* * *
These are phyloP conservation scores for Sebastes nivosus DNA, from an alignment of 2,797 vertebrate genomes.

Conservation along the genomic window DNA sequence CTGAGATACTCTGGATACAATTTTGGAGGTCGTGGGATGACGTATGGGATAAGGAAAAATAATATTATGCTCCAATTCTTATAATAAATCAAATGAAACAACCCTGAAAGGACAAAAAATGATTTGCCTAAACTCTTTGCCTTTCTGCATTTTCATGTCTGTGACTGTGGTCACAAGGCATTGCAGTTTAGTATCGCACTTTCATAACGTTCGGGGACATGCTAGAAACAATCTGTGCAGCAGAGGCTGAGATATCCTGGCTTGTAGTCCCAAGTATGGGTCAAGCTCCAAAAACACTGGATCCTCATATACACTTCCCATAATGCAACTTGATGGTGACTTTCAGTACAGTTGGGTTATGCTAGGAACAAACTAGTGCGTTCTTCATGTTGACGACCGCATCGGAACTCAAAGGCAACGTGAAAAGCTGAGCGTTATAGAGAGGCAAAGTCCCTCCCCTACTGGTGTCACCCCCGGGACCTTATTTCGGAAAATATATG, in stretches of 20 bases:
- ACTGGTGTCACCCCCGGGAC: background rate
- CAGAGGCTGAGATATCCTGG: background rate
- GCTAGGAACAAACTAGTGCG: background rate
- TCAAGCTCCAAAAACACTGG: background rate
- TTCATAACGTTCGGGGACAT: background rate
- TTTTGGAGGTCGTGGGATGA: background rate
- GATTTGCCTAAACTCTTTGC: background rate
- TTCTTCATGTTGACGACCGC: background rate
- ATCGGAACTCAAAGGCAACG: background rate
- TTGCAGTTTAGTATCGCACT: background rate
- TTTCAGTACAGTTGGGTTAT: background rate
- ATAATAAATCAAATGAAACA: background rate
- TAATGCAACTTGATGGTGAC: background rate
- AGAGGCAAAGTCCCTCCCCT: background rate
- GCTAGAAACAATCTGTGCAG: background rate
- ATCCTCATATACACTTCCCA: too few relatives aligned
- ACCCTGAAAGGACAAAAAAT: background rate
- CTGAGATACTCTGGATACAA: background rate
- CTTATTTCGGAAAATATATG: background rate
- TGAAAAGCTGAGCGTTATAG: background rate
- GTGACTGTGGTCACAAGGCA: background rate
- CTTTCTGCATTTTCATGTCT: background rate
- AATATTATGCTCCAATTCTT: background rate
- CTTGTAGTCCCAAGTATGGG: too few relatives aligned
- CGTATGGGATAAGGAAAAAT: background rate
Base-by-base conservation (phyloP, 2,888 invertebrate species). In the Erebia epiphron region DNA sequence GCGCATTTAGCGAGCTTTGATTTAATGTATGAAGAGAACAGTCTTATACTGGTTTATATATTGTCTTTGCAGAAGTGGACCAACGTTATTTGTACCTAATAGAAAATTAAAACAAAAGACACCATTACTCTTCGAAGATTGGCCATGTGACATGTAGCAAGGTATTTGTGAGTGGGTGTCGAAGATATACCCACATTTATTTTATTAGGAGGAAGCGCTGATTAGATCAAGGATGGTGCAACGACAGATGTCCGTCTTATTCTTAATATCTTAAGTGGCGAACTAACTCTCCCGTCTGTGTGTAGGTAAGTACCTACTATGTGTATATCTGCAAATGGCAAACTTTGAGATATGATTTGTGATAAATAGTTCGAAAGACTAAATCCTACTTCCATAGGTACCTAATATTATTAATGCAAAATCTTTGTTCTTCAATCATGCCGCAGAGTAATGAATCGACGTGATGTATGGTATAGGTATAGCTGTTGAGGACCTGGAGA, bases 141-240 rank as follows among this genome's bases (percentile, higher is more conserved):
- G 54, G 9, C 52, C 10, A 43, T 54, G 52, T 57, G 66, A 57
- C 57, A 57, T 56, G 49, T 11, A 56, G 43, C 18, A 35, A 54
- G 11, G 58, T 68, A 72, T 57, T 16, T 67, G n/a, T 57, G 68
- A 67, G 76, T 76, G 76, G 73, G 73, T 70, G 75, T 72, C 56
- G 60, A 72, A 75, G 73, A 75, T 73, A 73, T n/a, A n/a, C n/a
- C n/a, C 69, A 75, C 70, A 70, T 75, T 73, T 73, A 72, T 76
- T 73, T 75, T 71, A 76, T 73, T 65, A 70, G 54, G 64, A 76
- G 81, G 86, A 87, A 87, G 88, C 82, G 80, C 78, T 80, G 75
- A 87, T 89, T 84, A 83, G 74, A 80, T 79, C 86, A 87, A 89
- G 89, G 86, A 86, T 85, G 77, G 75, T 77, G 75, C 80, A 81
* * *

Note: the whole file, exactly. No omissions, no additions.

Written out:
These are phyloP conservation scores for Sebastes nivosus DNA, from an alignment of 2,797 vertebrate genomes.

Conservation along the genomic window DNA sequence CTGAGATACTCTGGATACAATTTTGGAGGTCGTGGGATGACGTATGGGATAAGGAAAAATAATATTATGCTCCAATTCTTATAATAAATCAAATGAAACAACCCTGAAAGGACAAAAAATGATTTGCCTAAACTCTTTGCCTTTCTGCATTTTCATGTCTGTGACTGTGGTCACAAGGCATTGCAGTTTAGTATCGCACTTTCATAACGTTCGGGGACATGCTAGAAACAATCTGTGCAGCAGAGGCTGAGATATCCTGGCTTGTAGTCCCAAGTATGGGTCAAGCTCCAAAAACACTGGATCCTCATATACACTTCCCATAATGCAACTTGATGGTGACTTTCAGTACAGTTGGGTTATGCTAGGAACAAACTAGTGCGTTCTTCATGTTGACGACCGCATCGGAACTCAAAGGCAACGTGAAAAGCTGAGCGTTATAGAGAGGCAAAGTCCCTCCCCTACTGGTGTCACCCCCGGGACCTTATTTCGGAAAATATATG, in stretches of 20 bases:
- ACTGGTGTCACCCCCGGGAC: background rate
- CAGAGGCTGAGATATCCTGG: background rate
- GCTAGGAACAAACTAGTGCG: background rate
- TCAAGCTCCAAAAACACTGG: background rate
- TTCATAACGTTCGGGGACAT: background rate
- TTTTGGAGGTCGTGGGATGA: background rate
- GATTTGCCTAAACTCTTTGC: background rate
- TTCTTCATGTTGACGACCGC: background rate
- ATCGGAACTCAAAGGCAACG: background rate
- TTGCAGTTTAGTATCGCACT: background rate
- TTTCAGTACAGTTGGGTTAT: background rate
- ATAATAAATCAAATGAAACA: background rate
- TAATGCAACTTGATGGTGAC: background rate
- AGAGGCAAAGTCCCTCCCCT: background rate
- GCTAGAAACAATCTGTGCAG: background rate
- ATCCTCATATACACTTCCCA: too few relatives aligned
- ACCCTGAAAGGACAAAAAAT: background rate
- CTGAGATACTCTGGATACAA: background rate
- CTTATTTCGGAAAATATATG: background rate
- TGAAAAGCTGAGCGTTATAG: background rate
- GTGACTGTGGTCACAAGGCA: background rate
- CTTTCTGCATTTTCATGTCT: background rate
- AATATTATGCTCCAATTCTT: background rate
- CTTGTAGTCCCAAGTATGGG: too few relatives aligned
- CGTATGGGATAAGGAAAAAT: background rate
Base-by-base conservation (phyloP, 2,888 invertebrate species). In the Erebia epiphron region DNA sequence GCGCATTTAGCGAGCTTTGATTTAATGTATGAAGAGAACAGTCTTATACTGGTTTATATATTGTCTTTGCAGAAGTGGACCAACGTTATTTGTACCTAATAGAAAATTAAAACAAAAGACACCATTACTCTTCGAAGATTGGCCATGTGACATGTAGCAAGGTATTTGTGAGTGGGTGTCGAAGATATACCCACATTTATTTTATTAGGAGGAAGCGCTGATTAGATCAAGGATGGTGCAACGACAGATGTCCGTCTTATTCTTAATATCTTAAGTGGCGAACTAACTCTCCCGTCTGTGTGTAGGTAAGTACCTACTATGTGTATATCTGCAAATGGCAAACTTTGAGATATGATTTGTGATAAATAGTTCGAAAGACTAAATCCTACTTCCATAGGTACCTAATATTATTAATGCAAAATCTTTGTTCTTCAATCATGCCGCAGAGTAATGAATCGACGTGATGTATGGTATAGGTATAGCTGTTGAGGACCTGGAGA, bases 141-240 rank as follows among this genome's bases (percentile, higher is more conserved):
- G 54, G 9, C 52, C 10, A 43, T 54, G 52, T 57, G 66, A 57
- C 57, A 57, T 56, G 49, T 11, A 56, G 43, C 18, A 35, A 54
- G 11, G 58, T 68, A 72, T 57, T 16, T 67, G n/a, T 57, G 68
- A 67, G 76, T 76, G 76, G 73, G 73, T 70, G 75, T 72, C 56
- G 60, A 72, A 75, G 73, A 75, T 73, A 73, T n/a, A n/a, C n/a
- C n/a, C 69, A 75, C 70, A 70, T 75, T 73, T 73, A 72, T 76
- T 73, T 75, T 71, A 76, T 73, T 65, A 70, G 54, G 64, A 76
- G 81, G 86, A 87, A 87, G 88, C 82, G 80, C 78, T 80, G 75
- A 87, T 89, T 84, A 83, G 74, A 80, T 79, C 86, A 87, A 89
- G 89, G 86, A 86, T 85, G 77, G 75, T 77, G 75, C 80, A 81